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    ABSTRACT: Background: This study aimed at analyzing the perioperative and early survival outcomes of robotic liver resection of hepatocellular carcinoma (HCC). Methods: The study population included a consecutive series of patients with HCC who underwent robotic liver resection at a single center. Results: During the study period, 41 consecutive patients with HCC underwent 42 robotic liver resections. Five resections (11.9%) were carried out for recurrent HCC, and 23.8% (n = 10) were hemihepatectomy procedures. The mean operating time and blood loss was 229.4 minutes and 412.6 mL, respectively. The R0 resection rate was 93%. The hospital mortality and morbidity rates were 0% and 7.1%, respectively. The mean hospital stay was 6.2 days. The 2-year overall and disease-free survival rates were 94% and 74%, respectively. In the subgroup analysis of minor liver resection, when compared with the conventional laparoscopic approach, the robotic group had similar blood loss (mean, 373.4 mL vs 347.7 mL), morbidity rate (3% vs 9%), mortality rate (0% vs 0%), and R0 resection rate (90.9% vs 90.9%). However, the robotic group had a significantly longer operative time (202.7 mins vs 133.4 mins). Conclusions: This study demonstrated the feasibility and safety of robotic surgery for HCC, with favorable short-term outcome. However, the long-term oncologic results remain uncertain.
    No preview · Article · Apr 2013 · American journal of surgery
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    ABSTRACT: Background: The aim of this study was to compare the results of surgical resection with three-dimensional conformal radiotherapy (3D-CRT) in the treatment of resectable hepatocellular carcinoma (HCC) with portal vein tumor thrombus (PVTT). Transarterial chemoembolization (TACE) was given to both groups of patients when possible. Methods: A retrospective study of 371 patients with resectable HCC with PVTT was conducted in two tertiary referral centers. The treatment of choice for these patients in one center was surgical resection. In the other center it was 3D-CRT. In the radiotherapy group (RG, n = 185), patients received 3D-CRT to the tumor and PVTT for a total radiation dose of 30-52 Gy (median 40 Gy). In the surgical group (SG, n = 186), patients underwent surgical resection. TACE was applied after surgery or 3D-CRT and then was repeated every 4-6 weeks if the patient tolerated the treatment. Results: The median survival was 12.3 months for RG and 10.0 months for SG. The 1-, 2-, and 3-year overall survivals were 51.6, 28.4, and 19.9 %, respectively, for RG and 40.1, 17.0, and 13.6 %, respectively, for SG (p = 0.029). Stepwise multivariate analysis showed that the extent of PVTT and mode of treatment were independent risk factors of overall survival. The most common cause of death after treatment was liver failure as a consequence of progressive intrahepatic disease. Conclusions: 3D-CRT gave better survival than surgical resection for HCC with PVTT.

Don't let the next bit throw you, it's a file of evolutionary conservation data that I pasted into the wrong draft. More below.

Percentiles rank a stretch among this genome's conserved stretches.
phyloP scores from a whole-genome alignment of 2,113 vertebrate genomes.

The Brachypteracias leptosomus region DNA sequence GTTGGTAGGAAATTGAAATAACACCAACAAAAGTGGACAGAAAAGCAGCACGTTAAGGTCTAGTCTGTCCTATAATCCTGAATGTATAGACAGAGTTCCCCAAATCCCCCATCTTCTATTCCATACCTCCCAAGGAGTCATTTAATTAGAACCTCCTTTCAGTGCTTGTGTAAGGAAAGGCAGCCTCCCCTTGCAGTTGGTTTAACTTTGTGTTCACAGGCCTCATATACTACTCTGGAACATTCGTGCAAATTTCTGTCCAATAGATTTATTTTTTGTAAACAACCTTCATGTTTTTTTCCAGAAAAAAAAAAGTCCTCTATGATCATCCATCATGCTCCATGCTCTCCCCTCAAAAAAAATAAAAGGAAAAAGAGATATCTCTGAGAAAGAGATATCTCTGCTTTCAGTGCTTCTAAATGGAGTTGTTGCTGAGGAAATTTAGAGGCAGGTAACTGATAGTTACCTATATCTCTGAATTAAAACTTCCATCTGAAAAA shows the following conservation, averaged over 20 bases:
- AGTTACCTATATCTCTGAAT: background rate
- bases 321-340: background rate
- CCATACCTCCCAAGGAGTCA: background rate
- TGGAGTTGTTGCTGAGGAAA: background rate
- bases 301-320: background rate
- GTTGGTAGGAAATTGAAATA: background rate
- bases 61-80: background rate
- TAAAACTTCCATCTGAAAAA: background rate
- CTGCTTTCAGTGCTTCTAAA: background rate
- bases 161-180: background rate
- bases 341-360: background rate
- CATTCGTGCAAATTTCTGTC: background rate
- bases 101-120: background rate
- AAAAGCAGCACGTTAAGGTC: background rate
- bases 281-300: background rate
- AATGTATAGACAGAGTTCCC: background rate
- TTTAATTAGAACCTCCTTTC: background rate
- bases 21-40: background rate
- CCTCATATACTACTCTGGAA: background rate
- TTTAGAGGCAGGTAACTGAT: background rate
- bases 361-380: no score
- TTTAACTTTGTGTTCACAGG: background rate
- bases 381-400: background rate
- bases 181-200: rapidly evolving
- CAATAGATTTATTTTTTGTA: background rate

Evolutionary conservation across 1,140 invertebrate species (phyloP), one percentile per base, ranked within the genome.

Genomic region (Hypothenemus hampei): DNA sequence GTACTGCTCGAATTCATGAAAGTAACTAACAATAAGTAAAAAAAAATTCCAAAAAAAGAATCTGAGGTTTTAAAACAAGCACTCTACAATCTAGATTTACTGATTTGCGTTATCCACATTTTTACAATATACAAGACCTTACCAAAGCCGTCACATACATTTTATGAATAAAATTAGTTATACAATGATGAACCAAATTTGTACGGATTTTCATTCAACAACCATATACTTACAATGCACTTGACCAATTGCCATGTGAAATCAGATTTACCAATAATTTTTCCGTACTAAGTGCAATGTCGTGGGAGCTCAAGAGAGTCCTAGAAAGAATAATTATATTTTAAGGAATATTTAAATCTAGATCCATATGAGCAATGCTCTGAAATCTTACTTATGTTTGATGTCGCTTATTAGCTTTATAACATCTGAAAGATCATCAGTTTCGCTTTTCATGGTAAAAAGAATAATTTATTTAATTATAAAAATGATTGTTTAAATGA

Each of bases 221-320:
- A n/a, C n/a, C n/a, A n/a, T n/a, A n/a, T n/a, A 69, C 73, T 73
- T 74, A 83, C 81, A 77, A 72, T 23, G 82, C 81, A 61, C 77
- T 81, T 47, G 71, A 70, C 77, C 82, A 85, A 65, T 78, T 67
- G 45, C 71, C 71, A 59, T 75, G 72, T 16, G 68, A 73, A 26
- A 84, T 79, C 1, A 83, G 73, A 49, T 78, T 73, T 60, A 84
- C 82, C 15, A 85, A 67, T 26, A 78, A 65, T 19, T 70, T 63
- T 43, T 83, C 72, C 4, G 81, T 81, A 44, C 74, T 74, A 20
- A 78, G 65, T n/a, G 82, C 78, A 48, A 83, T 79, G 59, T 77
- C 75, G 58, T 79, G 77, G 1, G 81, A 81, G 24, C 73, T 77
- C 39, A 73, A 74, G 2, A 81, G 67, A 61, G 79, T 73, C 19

No preview · Article · Mar 2013 · World Journal of Surgery
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    ABSTRACT: Mirizzi syndrome is an uncommon cause of common hepatic duct obstruction resulting from gallstone impaction in the cystic duct or gallbladder neck. Mirizzi syndrome is traditionally considered as a contraindication to laparoscopic surgery mainly due to risk of bile duct injury during dissection. We present the surgical experience of 5 patients with Mirizzi syndrome who were diagnosed preoperatively and managed using minimally access surgical technique, either total laparoscopic or robotic-assisted laparoscopic approach. All patients had successful operations and recovered without complications. We concluded that with a correct preoperative diagnosis, careful operative strategy, increasing expertise with laparoscopic technique, and introduction of robotic surgical system, minimally invasive approach of management of Mirizzi syndrome becomes safe and feasible.
    No preview · Article · Feb 2013 · Surgical laparoscopy, endoscopy & percutaneous techniques
  • E. C. H. Lai · S. H. Y. Lau · W. Y. Lau